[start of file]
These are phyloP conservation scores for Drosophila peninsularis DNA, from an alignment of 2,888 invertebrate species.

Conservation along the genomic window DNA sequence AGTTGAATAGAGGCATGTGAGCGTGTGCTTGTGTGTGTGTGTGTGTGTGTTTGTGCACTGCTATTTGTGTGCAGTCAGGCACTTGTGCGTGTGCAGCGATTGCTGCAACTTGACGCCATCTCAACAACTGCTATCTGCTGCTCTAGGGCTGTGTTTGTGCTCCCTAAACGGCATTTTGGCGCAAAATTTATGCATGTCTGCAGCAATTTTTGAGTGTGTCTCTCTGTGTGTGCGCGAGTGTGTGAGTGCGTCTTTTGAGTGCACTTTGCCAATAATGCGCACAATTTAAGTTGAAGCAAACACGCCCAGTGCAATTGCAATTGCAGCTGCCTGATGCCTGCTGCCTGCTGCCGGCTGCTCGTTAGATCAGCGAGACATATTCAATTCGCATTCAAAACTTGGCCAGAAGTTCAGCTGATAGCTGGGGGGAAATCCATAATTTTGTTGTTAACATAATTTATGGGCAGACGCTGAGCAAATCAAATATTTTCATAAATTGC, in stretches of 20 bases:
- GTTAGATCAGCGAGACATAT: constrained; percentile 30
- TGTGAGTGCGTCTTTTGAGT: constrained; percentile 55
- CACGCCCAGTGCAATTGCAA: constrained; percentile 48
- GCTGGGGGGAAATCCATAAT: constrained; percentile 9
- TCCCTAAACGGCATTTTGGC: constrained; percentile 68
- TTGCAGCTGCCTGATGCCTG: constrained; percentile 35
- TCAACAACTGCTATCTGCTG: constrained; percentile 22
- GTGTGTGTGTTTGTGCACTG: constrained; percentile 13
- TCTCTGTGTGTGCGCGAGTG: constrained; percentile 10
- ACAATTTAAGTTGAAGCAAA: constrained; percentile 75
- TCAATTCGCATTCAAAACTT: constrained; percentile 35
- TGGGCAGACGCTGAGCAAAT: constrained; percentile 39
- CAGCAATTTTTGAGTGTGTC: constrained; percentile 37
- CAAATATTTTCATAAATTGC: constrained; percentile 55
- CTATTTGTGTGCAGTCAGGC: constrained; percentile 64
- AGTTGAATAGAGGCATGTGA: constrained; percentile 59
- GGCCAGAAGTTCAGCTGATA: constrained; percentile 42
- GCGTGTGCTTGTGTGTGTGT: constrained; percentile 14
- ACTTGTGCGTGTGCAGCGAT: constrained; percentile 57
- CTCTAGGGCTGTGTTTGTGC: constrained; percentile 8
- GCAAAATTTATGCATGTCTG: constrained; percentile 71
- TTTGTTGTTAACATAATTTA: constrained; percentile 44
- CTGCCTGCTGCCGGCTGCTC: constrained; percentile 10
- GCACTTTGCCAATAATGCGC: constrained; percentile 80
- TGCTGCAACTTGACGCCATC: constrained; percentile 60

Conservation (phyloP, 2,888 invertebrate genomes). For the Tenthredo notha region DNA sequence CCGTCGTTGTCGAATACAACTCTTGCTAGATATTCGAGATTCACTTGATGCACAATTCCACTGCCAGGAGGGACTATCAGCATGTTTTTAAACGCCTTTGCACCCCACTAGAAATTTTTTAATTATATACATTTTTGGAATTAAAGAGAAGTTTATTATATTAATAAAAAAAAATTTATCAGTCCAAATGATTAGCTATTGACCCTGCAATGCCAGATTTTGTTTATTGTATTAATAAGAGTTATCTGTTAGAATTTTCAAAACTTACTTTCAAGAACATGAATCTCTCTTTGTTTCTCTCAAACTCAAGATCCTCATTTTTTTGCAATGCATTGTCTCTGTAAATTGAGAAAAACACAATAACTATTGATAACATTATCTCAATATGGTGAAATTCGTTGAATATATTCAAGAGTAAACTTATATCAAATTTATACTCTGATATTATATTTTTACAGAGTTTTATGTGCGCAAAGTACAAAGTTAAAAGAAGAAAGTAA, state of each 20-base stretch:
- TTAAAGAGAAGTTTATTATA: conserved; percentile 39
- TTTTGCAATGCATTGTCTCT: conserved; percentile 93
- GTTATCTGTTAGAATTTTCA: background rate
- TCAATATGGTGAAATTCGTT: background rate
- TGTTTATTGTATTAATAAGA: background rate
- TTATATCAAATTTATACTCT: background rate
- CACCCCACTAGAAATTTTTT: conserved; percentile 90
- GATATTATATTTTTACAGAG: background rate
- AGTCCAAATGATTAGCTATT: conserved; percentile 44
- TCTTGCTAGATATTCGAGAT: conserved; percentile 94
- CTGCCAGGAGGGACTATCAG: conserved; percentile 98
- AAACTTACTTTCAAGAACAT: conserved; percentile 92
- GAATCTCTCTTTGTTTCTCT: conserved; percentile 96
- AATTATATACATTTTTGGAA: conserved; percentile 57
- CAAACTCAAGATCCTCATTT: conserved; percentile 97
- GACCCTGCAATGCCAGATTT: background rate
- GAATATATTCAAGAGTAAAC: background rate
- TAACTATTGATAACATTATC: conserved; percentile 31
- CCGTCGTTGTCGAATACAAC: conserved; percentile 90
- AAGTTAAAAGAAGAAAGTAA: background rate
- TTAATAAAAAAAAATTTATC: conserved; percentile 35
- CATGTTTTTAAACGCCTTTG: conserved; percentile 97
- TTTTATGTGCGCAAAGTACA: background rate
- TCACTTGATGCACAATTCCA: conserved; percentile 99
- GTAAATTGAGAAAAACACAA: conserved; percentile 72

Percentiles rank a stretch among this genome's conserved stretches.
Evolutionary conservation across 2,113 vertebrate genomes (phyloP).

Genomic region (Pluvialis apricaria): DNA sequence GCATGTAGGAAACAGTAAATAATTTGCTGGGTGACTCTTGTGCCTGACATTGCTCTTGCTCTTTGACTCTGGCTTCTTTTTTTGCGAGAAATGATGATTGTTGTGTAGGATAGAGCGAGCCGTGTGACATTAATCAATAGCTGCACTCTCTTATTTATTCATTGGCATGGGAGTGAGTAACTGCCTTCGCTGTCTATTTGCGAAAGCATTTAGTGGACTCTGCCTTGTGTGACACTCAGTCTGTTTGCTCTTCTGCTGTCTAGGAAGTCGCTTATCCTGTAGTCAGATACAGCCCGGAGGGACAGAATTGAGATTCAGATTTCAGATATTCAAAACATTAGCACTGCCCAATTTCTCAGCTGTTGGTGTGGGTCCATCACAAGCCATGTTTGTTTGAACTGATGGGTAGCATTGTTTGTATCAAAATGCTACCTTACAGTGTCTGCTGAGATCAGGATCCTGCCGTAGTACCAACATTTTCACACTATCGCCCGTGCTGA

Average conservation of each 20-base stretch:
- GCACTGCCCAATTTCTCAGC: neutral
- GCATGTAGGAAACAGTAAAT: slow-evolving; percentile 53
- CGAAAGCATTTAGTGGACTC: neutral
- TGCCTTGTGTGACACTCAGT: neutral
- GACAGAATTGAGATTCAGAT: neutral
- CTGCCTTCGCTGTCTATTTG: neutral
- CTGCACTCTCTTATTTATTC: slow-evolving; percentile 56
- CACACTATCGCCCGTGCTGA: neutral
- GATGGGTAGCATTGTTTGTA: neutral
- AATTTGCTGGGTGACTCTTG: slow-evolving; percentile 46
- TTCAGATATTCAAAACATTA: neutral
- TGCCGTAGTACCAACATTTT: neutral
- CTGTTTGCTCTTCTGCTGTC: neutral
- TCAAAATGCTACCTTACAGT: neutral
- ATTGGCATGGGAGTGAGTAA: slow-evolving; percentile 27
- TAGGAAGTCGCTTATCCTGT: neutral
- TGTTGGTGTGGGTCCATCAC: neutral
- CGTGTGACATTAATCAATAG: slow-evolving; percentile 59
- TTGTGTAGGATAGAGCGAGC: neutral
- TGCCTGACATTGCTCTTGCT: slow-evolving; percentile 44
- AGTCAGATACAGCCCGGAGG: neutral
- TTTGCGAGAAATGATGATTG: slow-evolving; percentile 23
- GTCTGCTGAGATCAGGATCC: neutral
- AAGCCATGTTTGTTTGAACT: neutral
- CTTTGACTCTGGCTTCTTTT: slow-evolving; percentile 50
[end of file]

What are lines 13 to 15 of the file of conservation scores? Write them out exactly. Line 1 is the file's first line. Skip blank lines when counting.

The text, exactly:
- TCAATTCGCATTCAAAACTT: constrained; percentile 35
- TGGGCAGACGCTGAGCAAAT: constrained; percentile 39
- CAGCAATTTTTGAGTGTGTC: constrained; percentile 37